Home' Superfunds : Superfunds August 2017 Contents their IT provider is whether the fund’s technology platform can accommodate
Whether growth is organic or acquired, trustees must ascertain whether
their fund’s IT environment has the ability to add or remove capacity and
processing power as needed. Can the technology platform handle large
increases in transactional data volumes? Can it meet the growing data access
and storage demands, associated with leveraging big data and analytics,
in the pursuit of greater personalisation? As funds continue to encourage
members to self‐service various aspects of administration—such as change
of address, switching and transacting—can the technology platform handle
substantial increases in the simultaneous use of the system?
4. UPGRADABILITY: WHAT IS BEING DONE TO ENSURE THE IT
ENVIRONMENT REMAINS CURRENT IN A COST-EFFECTIVE WAY?
In a rapidly evolving super landscape, trustees must anticipate changes in the
market and ensure their fund’s technology meets the latest service standards
and consumer demands. Importantly, they must ensure the IT environment
can cope with ongoing legislative changes. They also need to know their
IT provider is actively planning for the ATO roadmap of ‘message based’
reporting and ongoing enhancements to SuperStream.
Trustees should ask their IT providers whether the technology solution
being employed is capable of regular updates to ensure currency of operating
platforms and software, without the need for large and expensive system
upgrades. Is the system being developed in a modular way that supports
simple, frequent and low cost system maintenance? Is the solution being
delivered in an agile way—such as via a ‘software as a service’ (SaaS)
model—which sees a specialist vendor regularly enhance the system
to ensure it keeps pace with the fund’s functionality requirements and
compliance obligations? Given SaaS providers typically service more than
one client, this approach enables trustees to benefit from and share the cost
of enhancements and efficiencies achieved across the vendor’s entire client
base. Whether managed in‐house, via a software vendor or a third-party
provider, trustees must ensure their fund’s technology solution can be easily
upgraded in support of business agility, speed to market, and compliance
5. INTEROPERABILITY: CAN THE IT ENVIRONMENT INTERACT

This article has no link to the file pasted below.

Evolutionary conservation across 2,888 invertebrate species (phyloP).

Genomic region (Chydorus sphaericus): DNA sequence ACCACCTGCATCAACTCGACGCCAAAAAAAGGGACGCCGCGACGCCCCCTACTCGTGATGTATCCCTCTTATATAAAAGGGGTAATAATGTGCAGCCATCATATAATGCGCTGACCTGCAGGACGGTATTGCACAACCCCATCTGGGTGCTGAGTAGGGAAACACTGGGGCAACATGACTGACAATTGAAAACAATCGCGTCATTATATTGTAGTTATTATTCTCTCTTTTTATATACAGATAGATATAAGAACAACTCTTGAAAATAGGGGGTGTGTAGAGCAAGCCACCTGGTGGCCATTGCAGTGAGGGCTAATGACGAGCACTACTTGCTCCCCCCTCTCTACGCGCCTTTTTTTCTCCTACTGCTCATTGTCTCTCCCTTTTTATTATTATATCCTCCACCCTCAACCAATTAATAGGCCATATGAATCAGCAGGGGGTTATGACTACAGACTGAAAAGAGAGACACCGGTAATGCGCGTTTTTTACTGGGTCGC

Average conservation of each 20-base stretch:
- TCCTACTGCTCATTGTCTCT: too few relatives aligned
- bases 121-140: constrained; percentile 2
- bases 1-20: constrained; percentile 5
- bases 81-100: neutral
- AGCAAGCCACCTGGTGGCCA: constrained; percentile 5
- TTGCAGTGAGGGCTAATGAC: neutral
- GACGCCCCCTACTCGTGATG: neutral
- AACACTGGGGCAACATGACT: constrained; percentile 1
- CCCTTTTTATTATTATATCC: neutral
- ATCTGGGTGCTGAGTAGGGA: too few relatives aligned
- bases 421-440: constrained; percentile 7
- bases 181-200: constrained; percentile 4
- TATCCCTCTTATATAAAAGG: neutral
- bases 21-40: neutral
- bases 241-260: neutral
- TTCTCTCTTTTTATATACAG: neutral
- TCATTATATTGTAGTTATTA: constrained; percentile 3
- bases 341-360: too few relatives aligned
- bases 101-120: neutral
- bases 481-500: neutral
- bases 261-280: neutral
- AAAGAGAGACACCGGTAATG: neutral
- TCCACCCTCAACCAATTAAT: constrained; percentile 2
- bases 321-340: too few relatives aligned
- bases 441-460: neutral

SEAMLESSLY WITH EXTERNAL SYSTEMS?
In recent years, the traditional closed and proprietary approach to software
development has been largely superseded by a more open and collaborative
approach that supports business innovation. To tap into the many benefits
of this, super trustees must ensure their IT provider employs a technology
solution that supports open, standards‐based application programming
interfaces (APIs) and service oriented architecture (SOA).
Broadly, this approach allows multiple pieces of software that may have
different operating languages to speak to each other, without having to
build specific links for every interaction. SOA allows business rules to be
stored centrally which means the cost of managing change is reduced. It
enables funds to quickly and easily add new offerings and modify existing
offerings, without having to start from scratch, and fosters cost effective
real‐time system connectivity between super funds and third party providers.
It further enables funds to open up their API development environment and
invite fintech developers to build new value‐added tools and functionality
that seamlessly integrate with their underlying registry solution. This open
approach to software development unlocks a wealth of expertise and
innovation that would not otherwise be available to super funds.
6. CUSTOMER CENTRICITY: DOES THE IT ENVIRONMENT PUT THE
CUSTOMER FRONT AND CENTRE?
The Australian super industry is shifting away from the traditional focus on
product and the servicing of employers, towards member centricity. In an era
where the customer is now king, the balance of power has shifted in favour
of consumers, making it crucial for super funds to adopt a customer centric
Trustees should ask their IT provider whether their fund’s technology
has been architected using human‐centred design, an approach to systems
Superfunds August 2017
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